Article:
There is definitely an ill-wind blowing across the Kenyan landscape.
It stinks and is akin to that drip...drip...drip from a leaky roof that irritates by its mere monotony.
That editorial writers must keep harking back to the subject of runaway graft is testament to the resilience of graft champions, the supremacy of the lords of impunity or legislation that long passed its sell-by-date.
Sometimes, it always appears that the country leaps back a dozen steps for everyone it takes forward. How is it that taxpayers have to foot billions of shillings to revive State corporations that were looted dry by Kenyan managers in years past?
Is it not curious that nation-states considered “age-mates” have seen their economies grow by leaps and bounds and are net exporters of goods, services and Foreign Direct Investment?
That standards of living in these states cannot be compared to Kenya’s and their economies are powered by manufacturing, services and information technology, even as Kenya still relies on safari tourism and primary product exports.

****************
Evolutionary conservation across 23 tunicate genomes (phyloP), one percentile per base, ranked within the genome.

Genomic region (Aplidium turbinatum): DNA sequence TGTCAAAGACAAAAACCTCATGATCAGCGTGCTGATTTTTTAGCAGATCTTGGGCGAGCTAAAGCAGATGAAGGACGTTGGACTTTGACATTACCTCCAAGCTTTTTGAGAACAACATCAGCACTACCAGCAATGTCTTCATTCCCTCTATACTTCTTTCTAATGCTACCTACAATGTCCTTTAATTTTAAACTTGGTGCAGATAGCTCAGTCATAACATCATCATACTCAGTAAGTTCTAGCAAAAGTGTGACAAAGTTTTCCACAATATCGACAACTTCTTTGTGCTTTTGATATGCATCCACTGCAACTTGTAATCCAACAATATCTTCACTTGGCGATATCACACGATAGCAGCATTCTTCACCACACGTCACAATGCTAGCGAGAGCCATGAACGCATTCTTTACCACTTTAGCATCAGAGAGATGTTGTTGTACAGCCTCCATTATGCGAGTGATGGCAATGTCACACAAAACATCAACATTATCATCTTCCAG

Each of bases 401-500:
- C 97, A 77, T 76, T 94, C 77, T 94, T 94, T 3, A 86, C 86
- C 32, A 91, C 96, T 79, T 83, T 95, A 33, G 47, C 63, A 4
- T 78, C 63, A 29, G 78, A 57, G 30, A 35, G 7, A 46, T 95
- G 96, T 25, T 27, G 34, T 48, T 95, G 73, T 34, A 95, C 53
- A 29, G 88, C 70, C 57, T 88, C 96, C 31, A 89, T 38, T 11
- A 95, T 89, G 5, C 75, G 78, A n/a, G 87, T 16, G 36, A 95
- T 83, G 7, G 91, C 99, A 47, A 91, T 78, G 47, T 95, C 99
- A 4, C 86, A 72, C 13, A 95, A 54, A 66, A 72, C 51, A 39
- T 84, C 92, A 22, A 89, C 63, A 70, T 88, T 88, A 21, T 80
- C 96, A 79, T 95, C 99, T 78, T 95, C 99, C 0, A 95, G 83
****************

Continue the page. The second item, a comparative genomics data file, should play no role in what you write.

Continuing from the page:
Better education, however, has led to an increasingly literate and sophisticated workforce, lower maternal and child deaths, higher survival rates, the growth of democratic institutions and a desire to attain the standards of living of her peers.
The highway to this dream has been extensively laid out under the national economic Master Plan dubbed Vision 2030. Much has been achieved, much, much more remains work-in-progress, but the country is inexorably making headway.
Most of it is anchored on reforming major institutions of governance to adopt best practice, draft legislation and implementation of a widely-accepted Constitution, complete revamping of infrastructural works, proactive support to various economic sub-sectors, improvement of national health care, increasing literacy, and hopefully, adopting a better work ethic.
Very grand indeed. So, where lies the problem?
There can never be just a pimple departmental procurement of goods, services or consultancy without the word kickback popping up. Not even maize that was meant to feed hungry wananchi during one of the country’s leanest periods was spared.